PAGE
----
Sunday was the SCAC outing to Frandy and I can easily say it was the wettest day’s fishing I can recall, certainly for a while, maybe ever. And that’s coming after Carron Valley which was proper wet last month.
The forecast I had seen suggested it would be wet right enough but also suggested it might brighten up between 3 and 4pm. I think the rain just changed from constant to intermittent.
I was paired up with Jim Nisbet and we were pretty sharp off the mark and headed across the far side getting the strong wind blowing from the dam wall behind us and drifting up the loch. Word was that fish had been getting caught along the back edge earlier in the week. Jim was on a sink tip with a wee beaded caddis nymph on point, I had a slow intermediate with a Yellow Dancer Booby and two buzzers as my starter for ten. In the first drift Jim hooked into a fish within about 10 minutes and just as he was sorting it out in the net, I had a pull but no take. We carried on down this drift, which was a bit of a struggle as the engine had no reverse, seemed to be permanently in gear and the wind was blowing us into the side. We compensated by adjusting the drogue to try straighten the drift and while it helped it was still a bit of a nuisance.
Neither of us connected with any other fish in the following 30-40 minutes of the drift and Jim suggested we get away from the main fleet and head up the other end of the reservoir. Last year I had done quite well up the far end so was happy to go there today. The rain kept falling sometimes a heavy wet drizzle other times just full on normal rain, driven on a blustery wind. My Jacket was doing a good job keeping the wet out on top but even then I could feel I was sitting in wetness and it was not the best. I have waterproof over trousers I wear when boat fishing and while they do the job in protecting you against the odd shower they aren’t up to a full-on downpour. I think I have found a new role for my old breathable waders, in future. I tried a few fly changes on this drift and as there was no sign of a fish anywhere, and Jim had caught his first fish on the relatively deep fished beaded nymph I put on a full intermediate to get down a wee bit quicker with my flies.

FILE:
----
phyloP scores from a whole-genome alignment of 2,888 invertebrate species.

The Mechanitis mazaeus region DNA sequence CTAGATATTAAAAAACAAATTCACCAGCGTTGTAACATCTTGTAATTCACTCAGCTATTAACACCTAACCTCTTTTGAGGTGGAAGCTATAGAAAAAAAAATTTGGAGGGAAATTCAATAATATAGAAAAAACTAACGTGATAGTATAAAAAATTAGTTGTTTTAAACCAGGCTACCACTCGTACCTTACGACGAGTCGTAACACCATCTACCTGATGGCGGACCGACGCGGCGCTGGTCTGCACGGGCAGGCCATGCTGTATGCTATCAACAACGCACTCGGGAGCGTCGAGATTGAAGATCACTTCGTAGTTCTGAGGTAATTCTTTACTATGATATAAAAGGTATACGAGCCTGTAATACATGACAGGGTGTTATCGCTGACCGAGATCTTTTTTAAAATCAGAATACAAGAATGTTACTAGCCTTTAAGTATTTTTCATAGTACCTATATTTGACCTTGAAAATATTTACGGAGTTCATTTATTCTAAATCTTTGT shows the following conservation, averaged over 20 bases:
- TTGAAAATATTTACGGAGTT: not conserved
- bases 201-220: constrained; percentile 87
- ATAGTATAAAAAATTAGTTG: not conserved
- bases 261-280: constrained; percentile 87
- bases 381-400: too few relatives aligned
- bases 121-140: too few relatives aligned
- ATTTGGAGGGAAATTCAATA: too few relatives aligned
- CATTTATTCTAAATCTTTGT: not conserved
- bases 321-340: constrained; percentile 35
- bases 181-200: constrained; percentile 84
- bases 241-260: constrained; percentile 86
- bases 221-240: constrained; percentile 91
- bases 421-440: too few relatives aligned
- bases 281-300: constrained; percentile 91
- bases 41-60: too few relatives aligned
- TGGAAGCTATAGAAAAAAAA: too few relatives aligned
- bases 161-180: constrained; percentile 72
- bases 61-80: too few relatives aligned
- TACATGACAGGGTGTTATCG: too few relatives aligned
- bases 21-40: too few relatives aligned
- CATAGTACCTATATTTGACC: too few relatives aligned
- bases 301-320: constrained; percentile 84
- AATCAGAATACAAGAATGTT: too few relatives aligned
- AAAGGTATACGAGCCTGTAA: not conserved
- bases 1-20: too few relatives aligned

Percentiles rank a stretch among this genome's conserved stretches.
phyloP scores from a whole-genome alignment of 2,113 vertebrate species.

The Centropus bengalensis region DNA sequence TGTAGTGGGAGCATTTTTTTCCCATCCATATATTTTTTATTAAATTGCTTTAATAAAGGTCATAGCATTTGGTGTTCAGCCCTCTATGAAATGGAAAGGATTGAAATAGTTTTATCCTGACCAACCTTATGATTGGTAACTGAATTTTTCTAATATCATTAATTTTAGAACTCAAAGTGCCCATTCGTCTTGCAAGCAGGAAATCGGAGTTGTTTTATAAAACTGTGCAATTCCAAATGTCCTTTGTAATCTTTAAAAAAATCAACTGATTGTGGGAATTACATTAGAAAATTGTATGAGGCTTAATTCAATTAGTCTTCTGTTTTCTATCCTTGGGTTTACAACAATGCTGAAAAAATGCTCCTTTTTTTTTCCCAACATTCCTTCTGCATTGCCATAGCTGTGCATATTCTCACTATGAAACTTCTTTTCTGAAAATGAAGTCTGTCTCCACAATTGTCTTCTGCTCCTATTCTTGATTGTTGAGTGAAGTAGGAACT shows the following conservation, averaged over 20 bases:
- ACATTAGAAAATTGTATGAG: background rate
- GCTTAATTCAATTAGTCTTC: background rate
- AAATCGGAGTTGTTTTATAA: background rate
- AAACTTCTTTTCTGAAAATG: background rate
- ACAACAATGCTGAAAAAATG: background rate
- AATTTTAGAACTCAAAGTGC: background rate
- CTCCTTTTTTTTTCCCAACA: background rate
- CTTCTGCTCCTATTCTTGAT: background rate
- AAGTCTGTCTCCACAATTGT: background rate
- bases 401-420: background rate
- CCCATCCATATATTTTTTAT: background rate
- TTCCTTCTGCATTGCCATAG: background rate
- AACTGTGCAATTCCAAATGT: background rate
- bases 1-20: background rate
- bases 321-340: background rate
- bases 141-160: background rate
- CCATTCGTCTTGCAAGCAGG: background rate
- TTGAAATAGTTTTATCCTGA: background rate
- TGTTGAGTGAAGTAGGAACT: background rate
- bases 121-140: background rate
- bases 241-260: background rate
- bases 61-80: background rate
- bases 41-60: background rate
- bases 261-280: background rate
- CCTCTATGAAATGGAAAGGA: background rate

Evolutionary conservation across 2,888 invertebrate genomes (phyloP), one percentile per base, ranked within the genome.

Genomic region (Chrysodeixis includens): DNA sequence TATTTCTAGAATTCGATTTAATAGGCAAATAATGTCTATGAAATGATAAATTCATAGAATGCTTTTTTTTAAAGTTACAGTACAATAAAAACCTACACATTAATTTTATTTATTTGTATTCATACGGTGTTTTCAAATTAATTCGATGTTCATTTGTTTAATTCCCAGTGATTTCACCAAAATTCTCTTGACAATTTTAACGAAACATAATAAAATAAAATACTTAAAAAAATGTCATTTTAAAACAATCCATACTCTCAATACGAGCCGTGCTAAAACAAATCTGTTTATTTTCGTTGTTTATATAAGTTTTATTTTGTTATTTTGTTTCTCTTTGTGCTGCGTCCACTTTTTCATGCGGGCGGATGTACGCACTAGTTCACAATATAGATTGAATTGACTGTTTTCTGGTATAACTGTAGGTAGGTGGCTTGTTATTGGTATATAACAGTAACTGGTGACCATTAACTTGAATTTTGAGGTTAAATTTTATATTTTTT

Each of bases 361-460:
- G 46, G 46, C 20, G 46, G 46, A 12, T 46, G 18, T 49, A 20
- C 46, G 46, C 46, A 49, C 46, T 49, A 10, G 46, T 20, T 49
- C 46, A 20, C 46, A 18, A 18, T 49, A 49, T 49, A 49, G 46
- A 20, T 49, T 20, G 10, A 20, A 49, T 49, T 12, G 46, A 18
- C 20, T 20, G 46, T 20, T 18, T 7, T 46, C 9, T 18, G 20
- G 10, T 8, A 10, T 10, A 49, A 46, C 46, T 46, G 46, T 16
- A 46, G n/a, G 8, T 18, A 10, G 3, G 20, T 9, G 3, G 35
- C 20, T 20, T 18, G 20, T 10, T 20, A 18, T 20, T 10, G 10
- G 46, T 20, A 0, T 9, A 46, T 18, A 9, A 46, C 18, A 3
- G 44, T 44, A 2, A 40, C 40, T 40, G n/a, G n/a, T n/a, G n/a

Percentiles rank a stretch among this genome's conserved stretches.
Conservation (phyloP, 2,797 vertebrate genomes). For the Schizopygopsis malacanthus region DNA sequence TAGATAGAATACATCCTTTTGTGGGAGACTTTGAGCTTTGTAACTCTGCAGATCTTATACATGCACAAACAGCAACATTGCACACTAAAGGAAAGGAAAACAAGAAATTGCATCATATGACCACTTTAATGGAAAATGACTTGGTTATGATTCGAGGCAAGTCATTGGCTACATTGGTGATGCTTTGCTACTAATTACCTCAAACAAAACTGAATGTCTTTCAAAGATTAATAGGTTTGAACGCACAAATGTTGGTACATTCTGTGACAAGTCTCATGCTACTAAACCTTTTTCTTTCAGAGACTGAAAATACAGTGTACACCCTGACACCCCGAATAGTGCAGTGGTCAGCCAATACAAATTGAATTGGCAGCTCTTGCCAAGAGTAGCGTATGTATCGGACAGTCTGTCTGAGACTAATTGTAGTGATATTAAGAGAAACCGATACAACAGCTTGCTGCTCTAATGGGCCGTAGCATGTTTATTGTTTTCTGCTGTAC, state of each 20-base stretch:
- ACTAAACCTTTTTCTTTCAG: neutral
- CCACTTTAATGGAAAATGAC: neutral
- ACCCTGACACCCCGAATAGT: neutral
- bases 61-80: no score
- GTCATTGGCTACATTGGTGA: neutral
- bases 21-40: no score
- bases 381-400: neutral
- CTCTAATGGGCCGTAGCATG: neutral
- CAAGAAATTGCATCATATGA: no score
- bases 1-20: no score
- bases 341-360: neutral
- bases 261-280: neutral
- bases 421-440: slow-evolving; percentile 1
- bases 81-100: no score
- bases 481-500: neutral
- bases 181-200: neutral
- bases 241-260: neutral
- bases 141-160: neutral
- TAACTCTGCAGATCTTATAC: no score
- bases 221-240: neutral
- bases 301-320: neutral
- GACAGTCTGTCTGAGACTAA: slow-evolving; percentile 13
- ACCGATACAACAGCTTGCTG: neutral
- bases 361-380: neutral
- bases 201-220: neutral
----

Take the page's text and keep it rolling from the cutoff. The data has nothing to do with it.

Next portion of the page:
I was a little more encouraged when after a couple of hours I saw a fish move in front of us, however it was only one of maybe three fish I actually seen move all day and likely was a wee wild Brown as I reckon the others were too, one definitely as it came clean out the water. Again the wind was playing havoc with the drift but as we moved up the loch mid-channel I mentioned to Jim that we had done well around the mouth of the wee burn that runs in from the side on last year’s visit. Jim hooked into his second of the day there, on I think, a wet fly. The following drift he had a third, and a few fish seemed to have swirled at his flies a few times on his side of the boat but I was getting nothing.